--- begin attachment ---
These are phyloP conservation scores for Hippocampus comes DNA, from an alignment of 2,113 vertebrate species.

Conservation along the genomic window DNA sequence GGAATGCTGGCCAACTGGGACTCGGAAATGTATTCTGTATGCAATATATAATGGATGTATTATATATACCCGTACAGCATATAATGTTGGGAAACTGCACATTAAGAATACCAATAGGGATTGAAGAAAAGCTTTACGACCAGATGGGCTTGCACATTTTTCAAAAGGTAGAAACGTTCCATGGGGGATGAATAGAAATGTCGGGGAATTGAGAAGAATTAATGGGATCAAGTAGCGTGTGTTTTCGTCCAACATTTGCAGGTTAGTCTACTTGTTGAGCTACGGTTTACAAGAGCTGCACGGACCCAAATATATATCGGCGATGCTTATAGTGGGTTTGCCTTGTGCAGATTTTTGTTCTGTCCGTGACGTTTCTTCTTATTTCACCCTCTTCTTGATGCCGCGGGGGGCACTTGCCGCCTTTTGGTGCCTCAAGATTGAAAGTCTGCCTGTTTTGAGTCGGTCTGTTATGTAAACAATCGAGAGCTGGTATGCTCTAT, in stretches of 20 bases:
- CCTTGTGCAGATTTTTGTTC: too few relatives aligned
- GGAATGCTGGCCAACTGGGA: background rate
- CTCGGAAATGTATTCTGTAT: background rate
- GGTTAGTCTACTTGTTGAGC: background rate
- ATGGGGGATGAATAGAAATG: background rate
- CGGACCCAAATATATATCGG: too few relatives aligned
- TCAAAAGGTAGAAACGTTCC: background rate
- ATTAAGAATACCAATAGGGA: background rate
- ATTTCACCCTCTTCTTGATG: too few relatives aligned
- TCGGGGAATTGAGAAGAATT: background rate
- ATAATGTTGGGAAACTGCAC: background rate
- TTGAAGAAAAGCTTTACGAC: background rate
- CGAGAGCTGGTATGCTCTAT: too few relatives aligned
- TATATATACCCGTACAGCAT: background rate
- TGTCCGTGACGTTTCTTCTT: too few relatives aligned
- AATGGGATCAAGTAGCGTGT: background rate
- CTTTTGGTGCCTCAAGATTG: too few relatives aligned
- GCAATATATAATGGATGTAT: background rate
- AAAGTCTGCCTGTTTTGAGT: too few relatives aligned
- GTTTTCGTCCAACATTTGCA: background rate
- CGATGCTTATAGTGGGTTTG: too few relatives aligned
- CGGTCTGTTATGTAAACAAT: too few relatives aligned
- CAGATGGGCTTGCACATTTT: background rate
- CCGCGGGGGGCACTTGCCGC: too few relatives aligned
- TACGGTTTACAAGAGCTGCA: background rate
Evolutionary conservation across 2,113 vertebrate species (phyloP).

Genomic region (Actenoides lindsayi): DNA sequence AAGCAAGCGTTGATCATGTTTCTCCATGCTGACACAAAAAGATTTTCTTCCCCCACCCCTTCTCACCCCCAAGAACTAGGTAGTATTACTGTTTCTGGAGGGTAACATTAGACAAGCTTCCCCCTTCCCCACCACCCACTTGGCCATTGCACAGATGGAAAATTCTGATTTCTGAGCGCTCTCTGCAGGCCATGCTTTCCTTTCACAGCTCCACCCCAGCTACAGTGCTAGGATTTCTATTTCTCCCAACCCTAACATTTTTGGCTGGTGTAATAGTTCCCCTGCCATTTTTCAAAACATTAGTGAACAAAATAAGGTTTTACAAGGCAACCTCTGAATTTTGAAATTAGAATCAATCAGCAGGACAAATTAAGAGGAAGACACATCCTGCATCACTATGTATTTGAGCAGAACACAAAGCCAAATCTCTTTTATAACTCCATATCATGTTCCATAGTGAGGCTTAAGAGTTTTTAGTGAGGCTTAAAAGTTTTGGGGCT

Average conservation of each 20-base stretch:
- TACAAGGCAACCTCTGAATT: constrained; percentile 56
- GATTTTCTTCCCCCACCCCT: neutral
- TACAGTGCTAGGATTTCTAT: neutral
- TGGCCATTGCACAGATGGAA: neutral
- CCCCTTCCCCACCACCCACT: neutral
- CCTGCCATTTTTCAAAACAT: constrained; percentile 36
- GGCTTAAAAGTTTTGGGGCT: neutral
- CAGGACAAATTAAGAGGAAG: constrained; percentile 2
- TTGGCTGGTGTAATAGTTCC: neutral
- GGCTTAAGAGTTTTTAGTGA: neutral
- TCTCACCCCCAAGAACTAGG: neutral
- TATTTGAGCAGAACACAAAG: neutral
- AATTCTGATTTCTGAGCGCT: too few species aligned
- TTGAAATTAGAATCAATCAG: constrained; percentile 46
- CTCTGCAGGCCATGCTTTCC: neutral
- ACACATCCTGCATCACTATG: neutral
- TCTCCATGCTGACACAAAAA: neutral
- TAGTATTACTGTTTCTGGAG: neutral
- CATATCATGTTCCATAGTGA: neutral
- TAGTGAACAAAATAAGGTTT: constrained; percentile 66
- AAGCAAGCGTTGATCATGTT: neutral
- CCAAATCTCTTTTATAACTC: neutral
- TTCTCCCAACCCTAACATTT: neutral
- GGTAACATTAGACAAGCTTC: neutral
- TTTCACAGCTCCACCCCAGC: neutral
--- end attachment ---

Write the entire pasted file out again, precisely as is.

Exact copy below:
These are phyloP conservation scores for Hippocampus comes DNA, from an alignment of 2,113 vertebrate species.

Conservation along the genomic window DNA sequence GGAATGCTGGCCAACTGGGACTCGGAAATGTATTCTGTATGCAATATATAATGGATGTATTATATATACCCGTACAGCATATAATGTTGGGAAACTGCACATTAAGAATACCAATAGGGATTGAAGAAAAGCTTTACGACCAGATGGGCTTGCACATTTTTCAAAAGGTAGAAACGTTCCATGGGGGATGAATAGAAATGTCGGGGAATTGAGAAGAATTAATGGGATCAAGTAGCGTGTGTTTTCGTCCAACATTTGCAGGTTAGTCTACTTGTTGAGCTACGGTTTACAAGAGCTGCACGGACCCAAATATATATCGGCGATGCTTATAGTGGGTTTGCCTTGTGCAGATTTTTGTTCTGTCCGTGACGTTTCTTCTTATTTCACCCTCTTCTTGATGCCGCGGGGGGCACTTGCCGCCTTTTGGTGCCTCAAGATTGAAAGTCTGCCTGTTTTGAGTCGGTCTGTTATGTAAACAATCGAGAGCTGGTATGCTCTAT, in stretches of 20 bases:
- CCTTGTGCAGATTTTTGTTC: too few relatives aligned
- GGAATGCTGGCCAACTGGGA: background rate
- CTCGGAAATGTATTCTGTAT: background rate
- GGTTAGTCTACTTGTTGAGC: background rate
- ATGGGGGATGAATAGAAATG: background rate
- CGGACCCAAATATATATCGG: too few relatives aligned
- TCAAAAGGTAGAAACGTTCC: background rate
- ATTAAGAATACCAATAGGGA: background rate
- ATTTCACCCTCTTCTTGATG: too few relatives aligned
- TCGGGGAATTGAGAAGAATT: background rate
- ATAATGTTGGGAAACTGCAC: background rate
- TTGAAGAAAAGCTTTACGAC: background rate
- CGAGAGCTGGTATGCTCTAT: too few relatives aligned
- TATATATACCCGTACAGCAT: background rate
- TGTCCGTGACGTTTCTTCTT: too few relatives aligned
- AATGGGATCAAGTAGCGTGT: background rate
- CTTTTGGTGCCTCAAGATTG: too few relatives aligned
- GCAATATATAATGGATGTAT: background rate
- AAAGTCTGCCTGTTTTGAGT: too few relatives aligned
- GTTTTCGTCCAACATTTGCA: background rate
- CGATGCTTATAGTGGGTTTG: too few relatives aligned
- CGGTCTGTTATGTAAACAAT: too few relatives aligned
- CAGATGGGCTTGCACATTTT: background rate
- CCGCGGGGGGCACTTGCCGC: too few relatives aligned
- TACGGTTTACAAGAGCTGCA: background rate
Evolutionary conservation across 2,113 vertebrate species (phyloP).

Genomic region (Actenoides lindsayi): DNA sequence AAGCAAGCGTTGATCATGTTTCTCCATGCTGACACAAAAAGATTTTCTTCCCCCACCCCTTCTCACCCCCAAGAACTAGGTAGTATTACTGTTTCTGGAGGGTAACATTAGACAAGCTTCCCCCTTCCCCACCACCCACTTGGCCATTGCACAGATGGAAAATTCTGATTTCTGAGCGCTCTCTGCAGGCCATGCTTTCCTTTCACAGCTCCACCCCAGCTACAGTGCTAGGATTTCTATTTCTCCCAACCCTAACATTTTTGGCTGGTGTAATAGTTCCCCTGCCATTTTTCAAAACATTAGTGAACAAAATAAGGTTTTACAAGGCAACCTCTGAATTTTGAAATTAGAATCAATCAGCAGGACAAATTAAGAGGAAGACACATCCTGCATCACTATGTATTTGAGCAGAACACAAAGCCAAATCTCTTTTATAACTCCATATCATGTTCCATAGTGAGGCTTAAGAGTTTTTAGTGAGGCTTAAAAGTTTTGGGGCT

Average conservation of each 20-base stretch:
- TACAAGGCAACCTCTGAATT: constrained; percentile 56
- GATTTTCTTCCCCCACCCCT: neutral
- TACAGTGCTAGGATTTCTAT: neutral
- TGGCCATTGCACAGATGGAA: neutral
- CCCCTTCCCCACCACCCACT: neutral
- CCTGCCATTTTTCAAAACAT: constrained; percentile 36
- GGCTTAAAAGTTTTGGGGCT: neutral
- CAGGACAAATTAAGAGGAAG: constrained; percentile 2
- TTGGCTGGTGTAATAGTTCC: neutral
- GGCTTAAGAGTTTTTAGTGA: neutral
- TCTCACCCCCAAGAACTAGG: neutral
- TATTTGAGCAGAACACAAAG: neutral
- AATTCTGATTTCTGAGCGCT: too few species aligned
- TTGAAATTAGAATCAATCAG: constrained; percentile 46
- CTCTGCAGGCCATGCTTTCC: neutral
- ACACATCCTGCATCACTATG: neutral
- TCTCCATGCTGACACAAAAA: neutral
- TAGTATTACTGTTTCTGGAG: neutral
- CATATCATGTTCCATAGTGA: neutral
- TAGTGAACAAAATAAGGTTT: constrained; percentile 66
- AAGCAAGCGTTGATCATGTT: neutral
- CCAAATCTCTTTTATAACTC: neutral
- TTCTCCCAACCCTAACATTT: neutral
- GGTAACATTAGACAAGCTTC: neutral
- TTTCACAGCTCCACCCCAGC: neutral